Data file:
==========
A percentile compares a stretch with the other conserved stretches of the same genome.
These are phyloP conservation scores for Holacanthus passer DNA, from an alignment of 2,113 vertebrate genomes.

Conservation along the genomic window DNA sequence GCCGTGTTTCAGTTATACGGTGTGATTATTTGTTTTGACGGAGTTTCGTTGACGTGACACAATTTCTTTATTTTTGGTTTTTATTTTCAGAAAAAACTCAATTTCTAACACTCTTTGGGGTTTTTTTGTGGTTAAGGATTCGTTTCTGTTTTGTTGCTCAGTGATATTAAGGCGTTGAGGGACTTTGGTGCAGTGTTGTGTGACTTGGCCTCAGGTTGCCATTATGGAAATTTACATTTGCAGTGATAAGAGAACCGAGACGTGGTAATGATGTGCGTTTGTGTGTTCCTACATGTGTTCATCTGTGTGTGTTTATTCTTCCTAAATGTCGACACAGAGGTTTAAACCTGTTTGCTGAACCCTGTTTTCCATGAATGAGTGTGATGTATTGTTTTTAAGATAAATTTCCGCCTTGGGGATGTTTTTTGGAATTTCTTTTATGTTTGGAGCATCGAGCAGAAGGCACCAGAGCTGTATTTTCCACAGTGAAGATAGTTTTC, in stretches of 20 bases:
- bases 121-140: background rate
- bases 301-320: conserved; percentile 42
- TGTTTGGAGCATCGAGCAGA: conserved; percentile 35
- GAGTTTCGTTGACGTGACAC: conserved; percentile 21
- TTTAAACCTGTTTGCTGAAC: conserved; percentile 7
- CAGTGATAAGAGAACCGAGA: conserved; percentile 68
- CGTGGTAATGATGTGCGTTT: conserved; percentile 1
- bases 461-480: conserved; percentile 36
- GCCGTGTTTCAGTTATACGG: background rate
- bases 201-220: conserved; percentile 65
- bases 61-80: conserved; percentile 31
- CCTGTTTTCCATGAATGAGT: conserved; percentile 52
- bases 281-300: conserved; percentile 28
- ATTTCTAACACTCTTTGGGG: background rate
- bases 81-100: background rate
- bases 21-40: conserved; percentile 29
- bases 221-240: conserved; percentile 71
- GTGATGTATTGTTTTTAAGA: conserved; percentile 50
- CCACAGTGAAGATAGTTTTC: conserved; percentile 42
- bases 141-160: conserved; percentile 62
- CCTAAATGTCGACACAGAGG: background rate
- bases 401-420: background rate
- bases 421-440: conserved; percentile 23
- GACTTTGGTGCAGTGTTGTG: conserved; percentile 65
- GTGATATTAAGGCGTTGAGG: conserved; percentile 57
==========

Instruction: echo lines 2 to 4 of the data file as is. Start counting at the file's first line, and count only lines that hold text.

These are phyloP conservation scores for Holacanthus passer DNA, from an alignment of 2,113 vertebrate genomes.

Conservation along the genomic window DNA sequence GCCGTGTTTCAGTTATACGGTGTGATTATTTGTTTTGACGGAGTTTCGTTGACGTGACACAATTTCTTTATTTTTGGTTTTTATTTTCAGAAAAAACTCAATTTCTAACACTCTTTGGGGTTTTTTTGTGGTTAAGGATTCGTTTCTGTTTTGTTGCTCAGTGATATTAAGGCGTTGAGGGACTTTGGTGCAGTGTTGTGTGACTTGGCCTCAGGTTGCCATTATGGAAATTTACATTTGCAGTGATAAGAGAACCGAGACGTGGTAATGATGTGCGTTTGTGTGTTCCTACATGTGTTCATCTGTGTGTGTTTATTCTTCCTAAATGTCGACACAGAGGTTTAAACCTGTTTGCTGAACCCTGTTTTCCATGAATGAGTGTGATGTATTGTTTTTAAGATAAATTTCCGCCTTGGGGATGTTTTTTGGAATTTCTTTTATGTTTGGAGCATCGAGCAGAAGGCACCAGAGCTGTATTTTCCACAGTGAAGATAGTTTTC, in stretches of 20 bases:
- bases 121-140: background rate